Pam Crawford first saw M.C. nine years ago, on an adoption website for kids with special needs. The photo showed a toddler in a chair, curly black hair pulled tight into pigtails, staring at the camera with a dead-serious expression. A short bio noted that the 18-month-old didn’t like getting her fingers sticky and that she needed a family to help realize her full potential.
While many of the other kids on the site had visible health problems, Pam was unclear what this baby’s special needs could be. “Here was just this perfect little girl,” Pam said recently.
When she called the South Carolina Department of Social Services to find out more, she learned that M.C. was born with a rare condition that produced a patchwork of male and female anatomy.
At birth, M.C.’s external genitalia included a 2-centimeter penis, a small vaginal opening, an undescended testicle on the left side, both ovarian and testicular tissue on the right side, and blood testosterone levels deemed normal for male babies of the same age. The technical name for this condition is “ovotesticular disorder of sexual development.” Some of M.C.’s medical records used the more archaic term: “true hermaphroditism.”
Roughly 1 in every 2,000 babies in the U.S. are born, like M.C., with a range of traits that fall somewhere along the wide spectrum between male and female. Some doctors argue that the number of these so-called intersex babies is even higher — as many as 1 in 100 — depending on what biological markers are used to draw the line where nature hasn’t.
For babies with M.C.’s condition, doctors look at genetic, hormonal, and anatomical factors likely to play a role in whether the baby will grow up to identify as a boy or a girl. Then, if the parents agree, they’ll often perform surgery to make their anatomy fit that gender assignment.
In 2012, the most recent year that data is available, surgeons at U.S. hospitals performed various intersex procedures at least 2,991 times on children under 18 years of age, and 1,759 of those surgeries were on children younger than 5.
But many intersex patients, parents, legal experts, and bioethicists are opposed to surgical fixes, which they argue are often medically unnecessary, riddled with consent issues, and physically and psychologically harmful.
One of these critics is Pam. After hearing about M.C.’s condition, the first thing she remembers saying was, “Oh, I hope they haven’t done a surgery!”
But they had. Just two months before she saw that first photo, surgeons had removed all of M.C.’s male anatomy. “We were just like, OK, let’s deal — we’ll deal with what we gotta deal with,” Pam said. Two months later, they brought home a baby girl.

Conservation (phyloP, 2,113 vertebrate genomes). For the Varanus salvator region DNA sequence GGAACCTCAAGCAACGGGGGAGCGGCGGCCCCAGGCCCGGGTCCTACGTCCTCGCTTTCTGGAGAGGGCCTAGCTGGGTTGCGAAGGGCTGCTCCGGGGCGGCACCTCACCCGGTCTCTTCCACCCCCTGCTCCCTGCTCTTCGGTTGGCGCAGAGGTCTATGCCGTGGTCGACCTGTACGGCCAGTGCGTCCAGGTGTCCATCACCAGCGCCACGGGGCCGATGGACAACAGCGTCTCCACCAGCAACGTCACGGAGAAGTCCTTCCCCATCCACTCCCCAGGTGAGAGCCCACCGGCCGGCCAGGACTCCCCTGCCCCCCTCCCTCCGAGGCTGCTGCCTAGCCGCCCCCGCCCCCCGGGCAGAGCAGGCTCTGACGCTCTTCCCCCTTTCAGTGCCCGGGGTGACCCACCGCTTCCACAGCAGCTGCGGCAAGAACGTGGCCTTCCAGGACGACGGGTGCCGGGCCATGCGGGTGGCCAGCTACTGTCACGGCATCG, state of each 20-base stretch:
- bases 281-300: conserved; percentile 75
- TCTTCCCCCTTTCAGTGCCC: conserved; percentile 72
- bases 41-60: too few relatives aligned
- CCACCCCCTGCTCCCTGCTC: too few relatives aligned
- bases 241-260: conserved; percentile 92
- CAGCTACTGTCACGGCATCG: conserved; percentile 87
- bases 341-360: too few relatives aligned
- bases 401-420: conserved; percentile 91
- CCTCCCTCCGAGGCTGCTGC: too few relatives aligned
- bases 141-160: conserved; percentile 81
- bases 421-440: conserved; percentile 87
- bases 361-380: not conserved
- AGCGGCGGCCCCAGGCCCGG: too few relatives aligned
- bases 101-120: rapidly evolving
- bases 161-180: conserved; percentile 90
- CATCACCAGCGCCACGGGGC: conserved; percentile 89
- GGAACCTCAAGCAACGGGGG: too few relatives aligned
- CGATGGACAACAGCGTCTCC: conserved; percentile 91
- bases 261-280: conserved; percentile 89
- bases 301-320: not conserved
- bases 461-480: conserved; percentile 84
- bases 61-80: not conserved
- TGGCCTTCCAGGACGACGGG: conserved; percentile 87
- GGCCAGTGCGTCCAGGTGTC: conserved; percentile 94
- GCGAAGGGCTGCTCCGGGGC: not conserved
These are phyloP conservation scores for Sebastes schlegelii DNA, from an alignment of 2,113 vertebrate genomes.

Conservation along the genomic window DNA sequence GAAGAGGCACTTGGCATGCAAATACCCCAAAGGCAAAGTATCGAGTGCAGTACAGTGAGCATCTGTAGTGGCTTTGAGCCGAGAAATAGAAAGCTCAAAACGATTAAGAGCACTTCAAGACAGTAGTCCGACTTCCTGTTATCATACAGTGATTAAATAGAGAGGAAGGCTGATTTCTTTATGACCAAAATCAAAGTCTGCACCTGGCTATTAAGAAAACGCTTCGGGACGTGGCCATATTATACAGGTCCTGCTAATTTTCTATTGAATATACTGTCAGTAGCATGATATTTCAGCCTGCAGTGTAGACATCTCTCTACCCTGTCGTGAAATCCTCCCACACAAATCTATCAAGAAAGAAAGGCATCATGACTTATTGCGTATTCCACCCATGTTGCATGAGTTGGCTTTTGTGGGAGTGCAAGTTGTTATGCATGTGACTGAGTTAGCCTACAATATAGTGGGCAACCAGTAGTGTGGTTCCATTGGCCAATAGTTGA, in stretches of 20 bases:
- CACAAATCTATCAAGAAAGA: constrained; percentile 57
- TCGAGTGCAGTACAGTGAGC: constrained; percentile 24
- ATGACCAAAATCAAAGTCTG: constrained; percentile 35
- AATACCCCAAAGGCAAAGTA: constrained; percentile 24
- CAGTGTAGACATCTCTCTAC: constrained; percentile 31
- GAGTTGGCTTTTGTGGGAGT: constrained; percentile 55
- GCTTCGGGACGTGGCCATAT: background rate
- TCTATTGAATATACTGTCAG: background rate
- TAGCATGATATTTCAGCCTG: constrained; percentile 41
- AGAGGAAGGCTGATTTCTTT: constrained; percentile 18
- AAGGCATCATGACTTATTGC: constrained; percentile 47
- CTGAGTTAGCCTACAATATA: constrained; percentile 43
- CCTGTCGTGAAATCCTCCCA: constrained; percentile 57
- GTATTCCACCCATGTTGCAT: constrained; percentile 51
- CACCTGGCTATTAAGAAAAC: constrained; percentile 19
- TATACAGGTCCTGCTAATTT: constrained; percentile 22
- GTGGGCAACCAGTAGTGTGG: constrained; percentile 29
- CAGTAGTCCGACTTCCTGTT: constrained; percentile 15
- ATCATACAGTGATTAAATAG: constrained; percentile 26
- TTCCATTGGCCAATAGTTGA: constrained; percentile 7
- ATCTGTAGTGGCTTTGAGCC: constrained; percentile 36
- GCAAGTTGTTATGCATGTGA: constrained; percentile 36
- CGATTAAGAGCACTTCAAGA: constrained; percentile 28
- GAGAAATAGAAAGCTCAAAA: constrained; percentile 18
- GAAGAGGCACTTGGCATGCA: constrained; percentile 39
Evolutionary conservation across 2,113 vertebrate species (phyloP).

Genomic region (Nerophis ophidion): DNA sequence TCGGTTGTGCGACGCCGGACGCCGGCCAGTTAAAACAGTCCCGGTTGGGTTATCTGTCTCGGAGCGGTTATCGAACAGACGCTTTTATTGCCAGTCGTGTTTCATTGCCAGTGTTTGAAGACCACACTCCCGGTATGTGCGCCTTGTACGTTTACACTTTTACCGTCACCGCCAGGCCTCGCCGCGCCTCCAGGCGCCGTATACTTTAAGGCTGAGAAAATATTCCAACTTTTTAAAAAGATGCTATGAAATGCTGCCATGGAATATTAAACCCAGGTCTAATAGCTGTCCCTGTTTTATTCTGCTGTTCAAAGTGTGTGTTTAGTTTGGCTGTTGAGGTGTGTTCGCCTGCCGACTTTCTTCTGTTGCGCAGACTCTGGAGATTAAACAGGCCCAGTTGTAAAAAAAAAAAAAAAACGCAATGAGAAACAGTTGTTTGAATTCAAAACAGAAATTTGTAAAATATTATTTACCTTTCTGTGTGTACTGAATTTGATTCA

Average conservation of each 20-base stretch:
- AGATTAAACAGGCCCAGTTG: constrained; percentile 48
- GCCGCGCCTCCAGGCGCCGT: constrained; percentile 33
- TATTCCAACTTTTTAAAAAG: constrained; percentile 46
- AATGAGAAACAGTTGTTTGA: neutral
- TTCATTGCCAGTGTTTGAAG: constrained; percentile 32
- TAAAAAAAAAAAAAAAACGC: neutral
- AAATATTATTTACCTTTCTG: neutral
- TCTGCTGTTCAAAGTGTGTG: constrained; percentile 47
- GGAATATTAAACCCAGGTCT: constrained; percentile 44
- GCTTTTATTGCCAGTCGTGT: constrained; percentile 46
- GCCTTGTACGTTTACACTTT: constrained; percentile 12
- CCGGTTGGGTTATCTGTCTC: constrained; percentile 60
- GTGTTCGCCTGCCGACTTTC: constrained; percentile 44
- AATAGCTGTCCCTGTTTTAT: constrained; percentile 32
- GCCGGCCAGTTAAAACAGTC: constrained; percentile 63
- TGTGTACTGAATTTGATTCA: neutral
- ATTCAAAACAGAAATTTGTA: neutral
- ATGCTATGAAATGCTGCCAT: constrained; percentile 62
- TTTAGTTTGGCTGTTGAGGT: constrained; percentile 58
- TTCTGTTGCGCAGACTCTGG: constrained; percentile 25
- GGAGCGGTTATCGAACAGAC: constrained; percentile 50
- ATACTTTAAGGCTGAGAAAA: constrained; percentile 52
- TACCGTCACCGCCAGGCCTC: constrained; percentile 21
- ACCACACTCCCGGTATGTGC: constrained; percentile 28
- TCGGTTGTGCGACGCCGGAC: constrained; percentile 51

Now M.C. is a 10-year-old boy. (And because M.C. identifies as male, this article will refer to him with male pronouns.) As he begins the anguish of adolescence, Pam and her husband, Mark, are waging a landmark lawsuit against the hospitals and state guardians who decided to put their son through sex-assignment surgery.
The trial, slated for November, is the first public lawsuit to come out of a long-running scientific debate: Should intersex babies be operated on to make them “boys” and “girls”?
For decades, medical professionals have performed genital surgeries on intersex babies in the name of allowing them to lead more normal lives — knowing whether to pee in the boys or girls restroom, being able to eventually reproduce as either a man or a woman, and, in rare cases, removing the risk of dangerous tumors. They claim that the majority of people who undergo surgery, as well as their parents, never look back.
But in a cultural moment when trans celebrities such as Caitlyn Jenner, Laverne Cox, and Janet Mock are shining a spotlight on the fact that gender isn’t a simple binary, intersex advocates are fighting to get that same recognition.
Surgeries on intersex babies, these advocates argue, often cause the very shame and stigma that they claim to prevent later on in life, all in the name of sticking to social expectations around sex and gender. Let babies grow up, they say, and then decide for themselves how — and whether — to change their bodies in such dramatic ways.